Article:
It’s big. It’s bulky. It got built in so many pieces throughout the years that there isn’t an architectural consistency to the entire complex.
IT CERTAINLY CLASHES with the Burnham plan of the early 20th Century that was supposed to encourage urban development in Chicago that would not interfere with the natural beauty of being a city right on the Great Lakes.
But it got done, and we have to live with it. I’ll be the first to admit that I’m of a generation that thinks in terms of McCormick Place having always just “been there.” It doesn’t make me ill because it just seems hard to envision the site open to anything else.
Which apparently is what those who prepared the preliminary design for that George Lucas museum that may someday be built in Chicago are thinking about.
When I saw the sketches of what that structure will supposedly look like (with the downtown skyline in the distance and the futuristic-like Soldier Field within sight), I couldn’t help but think the structure looks ridiculous.
TOTALLY OUT OF place. As in no way that thing should ever be built on that site, or any site along the lakefront. As in perhaps I’m sympathetic to the lawsuit filed Thursday by the Friends of the Parks organization in U.S. District Court to stop development of the project.
But perhaps future generations will just sort of accept that it’s there, and not give it any thought before they check out the assorted artifacts that will wind up on display in such a museum.
My own thoughts about the sketches I saw was that the structure looked like a giant pile of sand along the lakeshore, with some sort of ring casually placed on top. Giant, as in seven stories high – with that ring being an observation deck where people can check out Chicago from up high, like they already do by traveling up to the 103rd floor of the Sears Tower (forget that Willis nonsense, I’d sooner call it the “Arnold” building).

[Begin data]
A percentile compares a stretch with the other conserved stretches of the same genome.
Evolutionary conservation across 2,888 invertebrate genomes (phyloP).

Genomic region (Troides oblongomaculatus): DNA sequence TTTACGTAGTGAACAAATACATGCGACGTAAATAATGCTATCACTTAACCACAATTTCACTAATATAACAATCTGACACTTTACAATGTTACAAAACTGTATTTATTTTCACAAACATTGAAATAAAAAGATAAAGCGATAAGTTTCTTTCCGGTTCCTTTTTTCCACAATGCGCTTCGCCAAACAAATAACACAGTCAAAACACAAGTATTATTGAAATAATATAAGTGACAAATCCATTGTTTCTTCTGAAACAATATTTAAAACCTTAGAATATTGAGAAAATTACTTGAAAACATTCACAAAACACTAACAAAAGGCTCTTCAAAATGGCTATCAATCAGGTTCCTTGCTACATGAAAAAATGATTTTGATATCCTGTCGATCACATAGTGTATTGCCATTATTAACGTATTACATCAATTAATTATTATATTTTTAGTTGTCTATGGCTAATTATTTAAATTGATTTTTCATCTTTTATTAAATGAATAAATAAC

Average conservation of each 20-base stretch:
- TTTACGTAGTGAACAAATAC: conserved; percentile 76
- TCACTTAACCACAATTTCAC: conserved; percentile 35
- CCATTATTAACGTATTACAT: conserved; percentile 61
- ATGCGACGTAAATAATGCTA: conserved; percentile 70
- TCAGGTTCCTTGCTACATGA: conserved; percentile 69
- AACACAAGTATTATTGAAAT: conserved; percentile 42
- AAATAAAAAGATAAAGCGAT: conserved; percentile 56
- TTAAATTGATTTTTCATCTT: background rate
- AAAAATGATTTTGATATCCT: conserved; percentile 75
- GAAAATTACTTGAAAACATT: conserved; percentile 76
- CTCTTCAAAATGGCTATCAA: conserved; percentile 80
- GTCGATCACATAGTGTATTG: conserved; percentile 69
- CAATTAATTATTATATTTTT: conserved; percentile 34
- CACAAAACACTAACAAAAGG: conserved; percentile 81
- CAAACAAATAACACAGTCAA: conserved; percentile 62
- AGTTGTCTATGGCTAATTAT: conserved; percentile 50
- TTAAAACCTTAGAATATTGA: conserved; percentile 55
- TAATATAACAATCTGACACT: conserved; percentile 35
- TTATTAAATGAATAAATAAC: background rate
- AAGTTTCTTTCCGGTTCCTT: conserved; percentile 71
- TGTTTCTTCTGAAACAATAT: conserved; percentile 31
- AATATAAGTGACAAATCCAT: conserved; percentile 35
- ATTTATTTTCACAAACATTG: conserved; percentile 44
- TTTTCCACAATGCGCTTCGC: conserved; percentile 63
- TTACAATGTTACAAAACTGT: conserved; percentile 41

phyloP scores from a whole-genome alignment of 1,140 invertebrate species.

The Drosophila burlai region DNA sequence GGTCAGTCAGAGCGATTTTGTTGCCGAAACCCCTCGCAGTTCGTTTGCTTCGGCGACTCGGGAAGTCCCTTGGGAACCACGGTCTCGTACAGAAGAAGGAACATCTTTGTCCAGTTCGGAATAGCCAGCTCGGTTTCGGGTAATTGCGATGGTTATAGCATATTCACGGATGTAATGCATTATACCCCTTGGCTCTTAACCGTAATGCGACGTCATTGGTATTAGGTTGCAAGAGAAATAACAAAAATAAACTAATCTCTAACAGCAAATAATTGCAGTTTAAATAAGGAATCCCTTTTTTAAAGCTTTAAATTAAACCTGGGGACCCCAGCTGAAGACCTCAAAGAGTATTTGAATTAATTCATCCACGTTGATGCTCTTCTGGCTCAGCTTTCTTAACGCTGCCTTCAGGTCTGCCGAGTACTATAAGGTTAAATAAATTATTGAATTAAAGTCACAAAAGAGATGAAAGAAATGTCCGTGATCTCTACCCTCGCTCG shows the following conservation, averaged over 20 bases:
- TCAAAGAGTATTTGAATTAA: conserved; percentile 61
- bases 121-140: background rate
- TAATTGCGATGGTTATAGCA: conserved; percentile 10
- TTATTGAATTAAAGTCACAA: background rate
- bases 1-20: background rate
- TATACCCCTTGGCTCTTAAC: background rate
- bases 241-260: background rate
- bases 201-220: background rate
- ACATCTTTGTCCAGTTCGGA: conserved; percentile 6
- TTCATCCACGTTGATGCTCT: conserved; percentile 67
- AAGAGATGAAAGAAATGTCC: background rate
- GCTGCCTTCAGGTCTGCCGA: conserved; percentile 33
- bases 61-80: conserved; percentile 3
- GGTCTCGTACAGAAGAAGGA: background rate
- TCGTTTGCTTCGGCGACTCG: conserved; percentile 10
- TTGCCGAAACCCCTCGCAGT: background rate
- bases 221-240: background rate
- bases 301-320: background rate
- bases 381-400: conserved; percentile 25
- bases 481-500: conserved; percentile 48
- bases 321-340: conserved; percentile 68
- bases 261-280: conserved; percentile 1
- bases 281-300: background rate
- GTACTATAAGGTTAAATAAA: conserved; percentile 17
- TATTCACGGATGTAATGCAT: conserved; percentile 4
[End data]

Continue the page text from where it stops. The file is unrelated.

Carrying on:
Almost as though a giant baby was using our public beach as his personal sandbox and built sand “castles” that were nothing more than the content of a bucket turned upside down.
YOU HUMOR THE youngster for making a nice pile, but it’s not anything permanently lasting. So why should we think this design that would defile the lakefront’s appearance is worth any praise?
Now I know that Lucas has knocked down the public impression that this is a museum devoted to his “Star Wars” films – saying it will be much more about pop culture throughout our society.
Yet it almost looks like somebody’s reject of a Star Wars set – and I’m not alone in thinking that. Both 42nd Ward Alderman Brendan Reilly and 2nd Ward Alderman Robert Fioretti made similar comments.
With the would-be mayoral dreamer Fioretti saying it looked to him like the Jabba the Hut character’s palace. Does this mean we’ll have a Carrie Fisher lookalike walking around in that skimpy gold-bikini-like outfit worn in “Return of the Jedi?”
I’M NOT BOTHERED by the idea of some sort of Lucas-inspired museum being in Chicago. I just would like to see a bit more inspiration put into its design. Or else this would literally be nothing more than the gap-filler in a stretch of tackiness started by the current incarnation of Soldier Field stretching down to McCormick Place.
Although perhaps we should feel lucky that one of the most absurd ideas for a lakefront development never got done – that dream of then-Mayor Richard J. Daley in the 1960s for a multi-purpose sports stadium to be built on a man-made island IN Lake Michigan proper.
It may have looked inspired on a drawing board.
But just think of how much frustration Chicago White Sox and Cubs fans, along with Bears fanatics, would have felt trying to navigate to such a structure on game days. Then getting caught in a ridiculous traffic jam after watching our city’s typically pathetic ball clubs lose yet again!